International Currency (Part 1)

Today USD is considered as an international currency. However this was not always the case.

Older International currency
1. Denarius (silver coins issued by the Roman Empire) First stuck in 211 BC was in trade till 275 AD. The coin weighed 4.5 gms in silver. The legions of Rome provide stability and its widespread empire provided liquidity/acceptability to these coins. Its influence went beyond the borders of the Roman Empire and even today many Islamic country use the word Dinar for their currency.

2. Ducat: it weighed about 3.5gms of gold and was issued by Venice in 1140 AD. Till the time Venice was the center of trade, Ducat remained the measure of gold and wealth. Even in Merchant of Venice (Shakespeare), the loan was given in Ducats. Mediterranean has always been the center of exchange of goods between Asia, Africa and Europe. Since Venetian Galleys ruled the water there the currency was widely accepted.

3. Soon after the discovery of the New Worlds and the Passage to Asia via Cape of Good Hope Italy’s influence in the world trade declined. The center of international trade and finance shifted to Spain and then Finally to England (because of its widespread colonies). Pound Sterling hence became the currency of choice. All other currency were pegged against Gold or this currency.

4. Dollar: Dollar’s rise to supremacy was not smooth. Early dollars were issued by the merchant bank (and not the US Government) Hence it was not uncommon for an individual owning 10-15 different issues of dollars each valid in different states. Even after the Civil War when US government started issuing dollar, the currency initially failed. Till 1932 there were 2 dollar the Green paper (fiat money) and the Gold Coin. The exchange price of the two were determined on the basis of gold prices. It was only after the World War 1, when the European government owed US huge sums of money that Dollar Supremacy was established. The Fact that Fort Knox had at one time almost half the known bullion in the world further strengthened US Dollar’s position as the international currency of choice.



Spain (Too much wealth is a problem)

Too little gold/wealth was always scary. The kingdom with empty coffers were always on the verge of annihilation. They never had money to build defenses, raise armies/navies, build cities/roads/ships/canals, import food (in case of drought) or even pay tribute so that the lives of its citizens would be spared. However people never realized that too much wealth can also be a problem.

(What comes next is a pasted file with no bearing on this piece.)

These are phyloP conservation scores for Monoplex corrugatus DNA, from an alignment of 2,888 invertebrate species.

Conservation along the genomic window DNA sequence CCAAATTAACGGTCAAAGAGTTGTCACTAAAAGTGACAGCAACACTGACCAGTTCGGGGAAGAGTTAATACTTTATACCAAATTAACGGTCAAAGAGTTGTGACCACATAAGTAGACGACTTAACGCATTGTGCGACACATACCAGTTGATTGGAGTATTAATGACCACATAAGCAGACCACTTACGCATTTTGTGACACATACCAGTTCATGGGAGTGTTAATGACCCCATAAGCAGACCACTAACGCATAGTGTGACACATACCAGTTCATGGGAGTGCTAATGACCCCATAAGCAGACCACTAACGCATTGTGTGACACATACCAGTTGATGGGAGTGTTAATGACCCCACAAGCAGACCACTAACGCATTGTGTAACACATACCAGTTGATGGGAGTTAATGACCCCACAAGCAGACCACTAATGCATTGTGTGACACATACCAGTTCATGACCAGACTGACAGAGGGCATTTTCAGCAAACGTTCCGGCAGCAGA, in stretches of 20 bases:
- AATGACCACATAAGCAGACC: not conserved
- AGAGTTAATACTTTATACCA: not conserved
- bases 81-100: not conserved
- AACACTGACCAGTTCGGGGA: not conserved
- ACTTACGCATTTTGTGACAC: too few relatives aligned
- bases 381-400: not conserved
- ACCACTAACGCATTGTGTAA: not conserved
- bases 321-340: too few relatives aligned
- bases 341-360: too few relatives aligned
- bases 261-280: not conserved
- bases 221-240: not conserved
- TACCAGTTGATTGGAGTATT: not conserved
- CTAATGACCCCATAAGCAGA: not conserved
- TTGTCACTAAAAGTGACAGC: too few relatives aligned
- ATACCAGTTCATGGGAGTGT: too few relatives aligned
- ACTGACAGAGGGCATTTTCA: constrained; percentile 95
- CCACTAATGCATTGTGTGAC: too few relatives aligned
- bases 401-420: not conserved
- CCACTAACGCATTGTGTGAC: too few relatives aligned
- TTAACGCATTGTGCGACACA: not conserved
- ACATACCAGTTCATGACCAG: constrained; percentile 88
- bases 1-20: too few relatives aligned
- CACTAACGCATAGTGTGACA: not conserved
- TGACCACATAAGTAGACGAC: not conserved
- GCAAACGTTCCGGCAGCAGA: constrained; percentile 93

Spain and Portugal, by the 1500, has discovered massive sources of gold and silver in the New World (Latin America). It won’t be wrong to say that the half of the world’s gold flowed through Spain. Yet in 1557 and then in 1597 Spanish Government was bankrupt.

The influx of gold from Caesar’s campaign in Gaul caused a plunge in the value of gold by over 25%. Its no wonder that the strongest nation in the world faced a civil war soon afterwards which destroyed the republic for ever.

It was only after 1568, that people realized the problems of too much wealth. Jean Bodin (1530-1596), a French lawyer, writing in 1568, while analyzing the the inflationary effect of the (Latin) American money concluded
there were several reasons for the rising prices in the sixteenth century but that “the principal and almost the only one
(which no one has referred to until now) is the abundance of gold and silver, which is today much greater in this kingdom than it was four hundred years ago”.

However, there was little one could do about it. Take Spain for example. There are tonnes of silver and gold in the New World which was getting mined, and shipped to Europe. Because of this sudden influx of gold, nothing was too expensive. The demand and the prices of goods rose many folds, but in that Pre-Industrial age, the production of goods could not be scaled up. Hence, this demand resulted in increase of wages making production to be commercially inviable in the whole of Spain.

The situation was so bad that by 1590, 80 per cent of all goods shipped from Spain to its new colonies were goods that had already been imported from elsewhere in Europe. (source)
England and rest of the Europe on contrast build manufacturing capabilities. They used their colonies as a source of raw materials and a destination for manufactured goods. Making their economy more robust.

This manufacturing capabilities fueled the industrial revolution and made their economies stronger. Hence, even after the loss of major colonies, other European Counties were not suddenly reduced to poverty. In contrast, Spanish grew weaker because of too much wealth. Their wealth forced them to fight too many costly battles which emptied their coffers. The Britisher Privateers disrupted the supply of gold using Guerrilla tactics and weakened the empire. Finally the Spanish Armada was defeated and Spain lost control of the High seas and the New world reducing them to almost nobody in the arena of Wealth, Power and Influence.